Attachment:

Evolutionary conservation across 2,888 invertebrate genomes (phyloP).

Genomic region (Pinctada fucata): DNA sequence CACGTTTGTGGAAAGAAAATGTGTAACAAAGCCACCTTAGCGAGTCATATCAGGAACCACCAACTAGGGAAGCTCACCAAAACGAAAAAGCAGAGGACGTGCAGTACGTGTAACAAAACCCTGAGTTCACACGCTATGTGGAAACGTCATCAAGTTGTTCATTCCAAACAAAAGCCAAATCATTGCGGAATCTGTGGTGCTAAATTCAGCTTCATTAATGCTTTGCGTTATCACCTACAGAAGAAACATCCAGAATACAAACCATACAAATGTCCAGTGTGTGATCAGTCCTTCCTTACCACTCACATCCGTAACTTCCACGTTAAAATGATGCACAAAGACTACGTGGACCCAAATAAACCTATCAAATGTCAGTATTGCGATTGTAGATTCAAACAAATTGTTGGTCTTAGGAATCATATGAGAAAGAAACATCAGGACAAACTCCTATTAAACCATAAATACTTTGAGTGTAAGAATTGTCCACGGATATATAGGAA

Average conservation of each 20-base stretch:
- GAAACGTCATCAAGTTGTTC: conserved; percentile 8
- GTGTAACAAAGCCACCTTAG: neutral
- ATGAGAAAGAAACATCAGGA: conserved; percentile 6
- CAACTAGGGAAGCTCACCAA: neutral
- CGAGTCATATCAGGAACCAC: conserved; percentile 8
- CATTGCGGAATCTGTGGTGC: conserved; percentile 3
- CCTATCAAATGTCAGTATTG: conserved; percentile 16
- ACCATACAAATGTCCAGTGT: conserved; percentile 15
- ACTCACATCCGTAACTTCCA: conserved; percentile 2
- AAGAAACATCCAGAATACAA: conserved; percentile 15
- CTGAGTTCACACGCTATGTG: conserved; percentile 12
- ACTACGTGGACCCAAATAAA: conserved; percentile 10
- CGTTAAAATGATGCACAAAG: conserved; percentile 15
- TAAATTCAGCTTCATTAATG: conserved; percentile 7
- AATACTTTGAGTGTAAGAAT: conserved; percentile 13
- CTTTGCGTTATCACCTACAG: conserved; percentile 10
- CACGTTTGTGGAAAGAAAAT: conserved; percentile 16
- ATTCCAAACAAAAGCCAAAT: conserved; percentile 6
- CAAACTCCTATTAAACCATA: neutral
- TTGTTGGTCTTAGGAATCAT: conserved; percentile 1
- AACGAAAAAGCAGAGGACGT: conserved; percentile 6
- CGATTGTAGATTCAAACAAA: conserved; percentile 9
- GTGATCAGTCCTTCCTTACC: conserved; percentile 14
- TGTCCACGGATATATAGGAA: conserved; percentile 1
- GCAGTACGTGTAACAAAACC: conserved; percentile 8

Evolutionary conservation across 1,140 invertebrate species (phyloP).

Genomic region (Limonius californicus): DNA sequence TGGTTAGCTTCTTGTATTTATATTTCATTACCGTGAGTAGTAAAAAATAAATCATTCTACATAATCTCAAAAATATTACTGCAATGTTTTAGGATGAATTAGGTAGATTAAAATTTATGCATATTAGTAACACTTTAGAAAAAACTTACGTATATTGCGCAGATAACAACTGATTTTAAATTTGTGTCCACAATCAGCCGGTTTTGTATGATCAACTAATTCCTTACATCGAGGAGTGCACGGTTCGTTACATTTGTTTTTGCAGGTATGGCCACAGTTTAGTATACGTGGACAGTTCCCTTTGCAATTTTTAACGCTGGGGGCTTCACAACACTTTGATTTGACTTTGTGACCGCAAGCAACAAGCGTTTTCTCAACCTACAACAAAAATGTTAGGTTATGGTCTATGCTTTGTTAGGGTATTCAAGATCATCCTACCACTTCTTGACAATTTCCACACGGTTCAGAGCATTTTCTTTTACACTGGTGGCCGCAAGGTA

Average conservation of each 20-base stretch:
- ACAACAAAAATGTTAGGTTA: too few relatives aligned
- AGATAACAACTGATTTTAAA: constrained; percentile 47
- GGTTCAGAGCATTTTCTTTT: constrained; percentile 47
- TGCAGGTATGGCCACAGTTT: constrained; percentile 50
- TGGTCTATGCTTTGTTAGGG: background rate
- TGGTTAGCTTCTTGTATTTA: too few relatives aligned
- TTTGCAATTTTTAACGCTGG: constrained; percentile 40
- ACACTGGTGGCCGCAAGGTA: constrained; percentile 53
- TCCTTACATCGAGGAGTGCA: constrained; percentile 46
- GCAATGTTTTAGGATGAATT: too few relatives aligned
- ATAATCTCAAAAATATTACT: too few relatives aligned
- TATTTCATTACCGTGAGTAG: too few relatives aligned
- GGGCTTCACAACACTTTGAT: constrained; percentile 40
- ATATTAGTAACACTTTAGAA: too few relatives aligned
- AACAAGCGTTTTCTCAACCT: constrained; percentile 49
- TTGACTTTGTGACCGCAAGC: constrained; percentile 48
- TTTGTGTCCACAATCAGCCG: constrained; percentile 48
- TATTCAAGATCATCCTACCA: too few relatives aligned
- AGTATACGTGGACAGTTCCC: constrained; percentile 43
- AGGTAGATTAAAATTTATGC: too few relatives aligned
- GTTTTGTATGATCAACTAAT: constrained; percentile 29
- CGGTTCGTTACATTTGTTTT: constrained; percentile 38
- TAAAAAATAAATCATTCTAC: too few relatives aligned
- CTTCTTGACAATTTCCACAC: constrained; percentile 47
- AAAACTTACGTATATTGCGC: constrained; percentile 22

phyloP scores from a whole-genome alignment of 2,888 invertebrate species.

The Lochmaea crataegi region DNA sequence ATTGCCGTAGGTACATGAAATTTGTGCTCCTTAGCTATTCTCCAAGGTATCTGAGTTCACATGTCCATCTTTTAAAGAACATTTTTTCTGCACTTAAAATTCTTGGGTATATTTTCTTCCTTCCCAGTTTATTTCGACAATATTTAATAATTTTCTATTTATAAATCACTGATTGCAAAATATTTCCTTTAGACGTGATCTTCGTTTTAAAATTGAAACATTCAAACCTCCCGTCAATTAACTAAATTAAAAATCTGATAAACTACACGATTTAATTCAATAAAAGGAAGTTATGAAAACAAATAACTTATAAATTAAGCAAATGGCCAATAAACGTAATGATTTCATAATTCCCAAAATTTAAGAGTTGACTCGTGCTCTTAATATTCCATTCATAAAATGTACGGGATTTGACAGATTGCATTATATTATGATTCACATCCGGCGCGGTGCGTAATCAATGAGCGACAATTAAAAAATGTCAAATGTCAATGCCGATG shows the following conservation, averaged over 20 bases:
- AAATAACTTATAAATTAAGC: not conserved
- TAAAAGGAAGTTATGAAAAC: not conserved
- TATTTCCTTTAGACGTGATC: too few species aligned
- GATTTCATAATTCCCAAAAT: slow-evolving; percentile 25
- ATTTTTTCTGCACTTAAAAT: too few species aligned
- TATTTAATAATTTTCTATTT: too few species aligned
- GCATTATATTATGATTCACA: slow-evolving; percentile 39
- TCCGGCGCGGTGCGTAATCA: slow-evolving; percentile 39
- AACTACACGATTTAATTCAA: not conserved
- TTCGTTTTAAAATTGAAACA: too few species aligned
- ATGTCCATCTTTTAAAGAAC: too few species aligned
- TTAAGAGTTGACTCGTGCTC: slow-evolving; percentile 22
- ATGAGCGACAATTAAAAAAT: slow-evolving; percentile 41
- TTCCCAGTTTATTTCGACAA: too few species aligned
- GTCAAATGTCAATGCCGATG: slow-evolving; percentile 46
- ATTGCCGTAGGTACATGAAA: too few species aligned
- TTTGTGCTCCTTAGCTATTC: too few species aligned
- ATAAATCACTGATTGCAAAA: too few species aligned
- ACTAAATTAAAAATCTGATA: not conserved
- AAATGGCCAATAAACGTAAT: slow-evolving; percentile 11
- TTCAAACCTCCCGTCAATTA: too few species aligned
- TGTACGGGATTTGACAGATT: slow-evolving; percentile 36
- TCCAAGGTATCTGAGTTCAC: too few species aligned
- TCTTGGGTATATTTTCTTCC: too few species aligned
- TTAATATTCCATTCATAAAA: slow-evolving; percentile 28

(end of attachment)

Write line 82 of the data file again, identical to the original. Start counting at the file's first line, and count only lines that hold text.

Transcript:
- TCTTGGGTATATTTTCTTCC: too few species aligned